elements = Transpose[{{Fe, Mn, Cu, Ni, Tc}}]; xelement = {0.3, 0.3, 0.15, 0.1, 0.15}; Introduce this: names = {Fe, Mn, Cu, Ni, Tc}; Evaluating names xelement then gives {0.3 Fe, 0.3 Mn, 0.15 Cu, 0.1 Ni, 0.15 Tc} and RandomSample[names xelement] gives {0.3 Mn, 0.15 Cu, 0.15 Tc, 0.1 Ni, 0.3 Fe} The last part of your question I cannot ...

5

There is actually a fair bit going on here that can make this confusing. The critical thing is the difference between testing fit to a family of distributions compared to testing fit to a particular distribution. Let me demonstrate. SeedRandom[23]; data = RandomVariate[NormalDistribution[1, 2], 100]; DistributionFitTest[data, NormalDistribution[mu, ...

4

If you wanted to automate things you might do something like this: tests = Sort[(g = DistributionFitTest[ w, #, {"PValue", "FittedDistribution"}]) & /@ { GammaDistribution[a, b, c, d], NormalDistribution[a, b], ChiSquareDistribution[a], HalfNormalDistribution[a], ...

12

The mathematica help is very thorough and is very indicative of what you should do next. By way of the histogram diagram obtained, you can compare your data against the proposed distribution. Show[Histogram[w[[2, 1]], Automatic, "ProbabilityDensity"], Plot[PDF[h["FittedDistribution"], x], {x, 0, 1500}, PlotStyle -> Thick]] The reference points you ...

8

Ad 1 When the walker is corssing the boundary region: pos = Most@Accumulate[Length /@ SplitBy[tc/2 - Max /@ Abs@random, Sign]]; With[{cube = First[PolyhedronData["Cube"]]}, Graphics3D[{{Opacity[0.1], Scale[cube, tc]}, Line[random], PointSize@.03, Red, Point[random[[pos]]]}, Axes -> True]] Ad 2 When the walker reaches the boundary ...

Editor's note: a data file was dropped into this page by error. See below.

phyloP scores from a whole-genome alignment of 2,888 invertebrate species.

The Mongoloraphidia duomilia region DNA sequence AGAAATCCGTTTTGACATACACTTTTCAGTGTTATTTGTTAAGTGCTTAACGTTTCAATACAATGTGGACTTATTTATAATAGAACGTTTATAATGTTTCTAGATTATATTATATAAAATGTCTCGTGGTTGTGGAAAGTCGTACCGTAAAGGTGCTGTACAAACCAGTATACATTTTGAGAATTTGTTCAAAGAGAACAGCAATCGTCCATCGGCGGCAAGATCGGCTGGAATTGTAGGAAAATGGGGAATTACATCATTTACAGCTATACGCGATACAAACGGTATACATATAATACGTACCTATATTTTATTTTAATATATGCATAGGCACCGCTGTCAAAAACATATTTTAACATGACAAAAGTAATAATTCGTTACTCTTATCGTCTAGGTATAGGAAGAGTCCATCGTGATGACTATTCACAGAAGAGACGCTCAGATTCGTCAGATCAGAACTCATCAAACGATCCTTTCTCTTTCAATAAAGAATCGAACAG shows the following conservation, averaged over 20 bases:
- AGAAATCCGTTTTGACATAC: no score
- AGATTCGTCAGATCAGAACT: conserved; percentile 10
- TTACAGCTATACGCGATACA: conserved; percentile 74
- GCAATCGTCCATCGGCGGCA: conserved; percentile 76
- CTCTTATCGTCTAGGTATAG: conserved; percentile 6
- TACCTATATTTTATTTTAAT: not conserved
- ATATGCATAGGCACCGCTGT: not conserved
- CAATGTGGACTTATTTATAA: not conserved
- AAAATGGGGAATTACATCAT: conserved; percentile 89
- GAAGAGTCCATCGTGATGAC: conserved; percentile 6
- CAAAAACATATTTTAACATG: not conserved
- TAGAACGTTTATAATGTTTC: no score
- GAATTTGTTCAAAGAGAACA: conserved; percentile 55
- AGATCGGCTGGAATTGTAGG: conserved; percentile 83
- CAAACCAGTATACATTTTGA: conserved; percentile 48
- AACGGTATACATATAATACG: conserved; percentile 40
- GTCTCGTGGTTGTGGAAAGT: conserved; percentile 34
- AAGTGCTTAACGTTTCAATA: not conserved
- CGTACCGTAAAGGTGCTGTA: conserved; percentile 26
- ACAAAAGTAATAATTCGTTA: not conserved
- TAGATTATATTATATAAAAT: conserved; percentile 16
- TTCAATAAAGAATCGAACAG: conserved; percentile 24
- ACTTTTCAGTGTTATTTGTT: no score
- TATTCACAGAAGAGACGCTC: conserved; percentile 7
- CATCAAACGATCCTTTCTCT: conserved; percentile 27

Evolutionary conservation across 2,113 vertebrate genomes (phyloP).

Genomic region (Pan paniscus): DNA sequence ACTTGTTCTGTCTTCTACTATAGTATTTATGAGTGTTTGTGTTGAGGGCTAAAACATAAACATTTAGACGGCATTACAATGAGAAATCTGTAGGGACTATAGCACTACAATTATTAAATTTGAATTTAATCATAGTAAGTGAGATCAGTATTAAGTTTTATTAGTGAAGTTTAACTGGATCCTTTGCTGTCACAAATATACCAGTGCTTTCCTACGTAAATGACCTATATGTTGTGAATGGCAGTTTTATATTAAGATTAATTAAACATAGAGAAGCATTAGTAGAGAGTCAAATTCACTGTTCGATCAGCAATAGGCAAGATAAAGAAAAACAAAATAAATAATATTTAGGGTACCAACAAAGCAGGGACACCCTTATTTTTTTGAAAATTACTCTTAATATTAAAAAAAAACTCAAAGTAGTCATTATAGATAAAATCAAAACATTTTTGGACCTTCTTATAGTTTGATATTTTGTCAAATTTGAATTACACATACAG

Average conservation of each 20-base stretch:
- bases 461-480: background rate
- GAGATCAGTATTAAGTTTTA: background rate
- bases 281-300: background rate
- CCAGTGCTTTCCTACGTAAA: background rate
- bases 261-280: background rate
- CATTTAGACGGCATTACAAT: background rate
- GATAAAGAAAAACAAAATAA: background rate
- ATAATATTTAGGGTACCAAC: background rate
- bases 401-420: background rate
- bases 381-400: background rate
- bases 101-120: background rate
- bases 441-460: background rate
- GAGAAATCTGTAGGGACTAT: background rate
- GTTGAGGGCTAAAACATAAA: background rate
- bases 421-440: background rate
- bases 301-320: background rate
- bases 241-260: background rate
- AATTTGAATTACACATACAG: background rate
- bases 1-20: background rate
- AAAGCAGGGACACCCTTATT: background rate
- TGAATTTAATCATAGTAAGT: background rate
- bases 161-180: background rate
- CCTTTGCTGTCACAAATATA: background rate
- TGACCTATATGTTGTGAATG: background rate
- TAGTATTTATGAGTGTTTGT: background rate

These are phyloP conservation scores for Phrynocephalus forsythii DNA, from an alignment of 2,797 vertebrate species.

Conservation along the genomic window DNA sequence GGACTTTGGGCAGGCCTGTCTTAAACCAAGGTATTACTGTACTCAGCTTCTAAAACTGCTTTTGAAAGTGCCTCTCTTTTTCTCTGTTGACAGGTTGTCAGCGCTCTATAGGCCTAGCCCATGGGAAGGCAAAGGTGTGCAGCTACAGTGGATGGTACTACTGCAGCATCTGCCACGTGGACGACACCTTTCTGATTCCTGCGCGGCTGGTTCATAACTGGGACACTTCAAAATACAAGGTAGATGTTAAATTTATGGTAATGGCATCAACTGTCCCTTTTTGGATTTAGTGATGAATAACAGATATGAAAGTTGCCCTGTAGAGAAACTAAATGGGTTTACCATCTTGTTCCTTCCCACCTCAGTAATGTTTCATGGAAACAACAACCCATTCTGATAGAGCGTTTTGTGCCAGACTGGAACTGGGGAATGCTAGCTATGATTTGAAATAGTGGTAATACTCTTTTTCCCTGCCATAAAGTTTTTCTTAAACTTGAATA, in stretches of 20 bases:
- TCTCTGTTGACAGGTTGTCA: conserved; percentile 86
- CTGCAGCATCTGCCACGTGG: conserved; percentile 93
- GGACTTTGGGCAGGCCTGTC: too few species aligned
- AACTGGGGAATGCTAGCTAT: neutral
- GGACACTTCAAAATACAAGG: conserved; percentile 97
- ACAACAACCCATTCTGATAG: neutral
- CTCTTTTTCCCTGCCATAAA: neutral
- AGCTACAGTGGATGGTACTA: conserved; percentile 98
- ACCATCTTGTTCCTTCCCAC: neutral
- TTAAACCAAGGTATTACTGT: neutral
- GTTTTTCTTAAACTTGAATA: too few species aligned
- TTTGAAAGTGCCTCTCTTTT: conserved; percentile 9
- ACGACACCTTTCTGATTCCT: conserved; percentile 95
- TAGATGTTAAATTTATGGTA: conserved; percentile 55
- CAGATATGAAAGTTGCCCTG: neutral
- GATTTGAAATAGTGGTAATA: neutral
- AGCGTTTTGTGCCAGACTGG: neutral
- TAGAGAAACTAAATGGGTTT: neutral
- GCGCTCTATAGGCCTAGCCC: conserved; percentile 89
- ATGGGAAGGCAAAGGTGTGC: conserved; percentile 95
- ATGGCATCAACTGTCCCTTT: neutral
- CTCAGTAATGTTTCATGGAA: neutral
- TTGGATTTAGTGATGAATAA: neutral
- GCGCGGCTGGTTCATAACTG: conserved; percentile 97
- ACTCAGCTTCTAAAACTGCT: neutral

3

There are several ways to do this. The structure of your 1d output is not optimal, because you get something like {{x1},{x2},...} which means a nested list. To make it short, if you want to use ListLinePlot, you can do it with the help of Epilog, which draws your first and last points on the final graphics: oneDim = RandomWalk[500, 1]; ...

4

Ok, here it is 1D, not sure if I understood the question right, but see if this what you want randomWalk[n_, d_] := Table[{RandomReal[{-1, 1}], 0}, {n}]; data = randomWalk[50, 1]; ListPlot[data, PlotStyle -> PointSize[.01], PlotRange -> {Automatic, {-.1, .1}}, Epilog -> {PointSize[.02], Red, Point[data[[1]]], Blue, Point[data[[-1]]]}]

11

Here is an approach. rws[n_, p0_?(Norm@# == 1 &), ang_] := NestList[RotationMatrix[ ang/(2 Pi), (Function[{u, v}, {Cos[u] Cos[v], Cos[u] Sin[v], Sin[u]}] @@ RandomReal[{0, 2 Pi}, 2])].# &, p0, n] Visualizing: Graphics3D[{Sphere[], Line[rws[10000, {1, 0, 0}, 1]]}, Boxed -> False]

8

If something is evaluating forever it is because of poor implementation, an error or because it is just too much work to do :). What I'm doing while debugging, is: if it looks ok -> run the minimal example, if it fails -> run it step by step As you can see Abs[0. - 0.0987745-] is an expression that has now way to appear if - is real Minus. ...

0

I am confused at what is the aim but I post in the aim of facilitation. If the aim is sampling from a fixed multinomial distribution with fixed probability vector and counting the number of 'empty boxes' in sample: Count[#, 0] & /@ RandomVariate[MultinomialDistribution[10, {1/2, 1/4, 1/4}], 100] is example 10 boxes, with probabilities {1/2, 1/4, ...

1

It took two days and required me to think which is, of course, disgusting, but I found a solution. The original pseudo-code loop (see above) was a loop over things that I think of as "boxes" (not mentioned in the original pseudo-code). The number of boxes has typically been 8,000 but I can envision problems for which it might be some millions. What I needed ...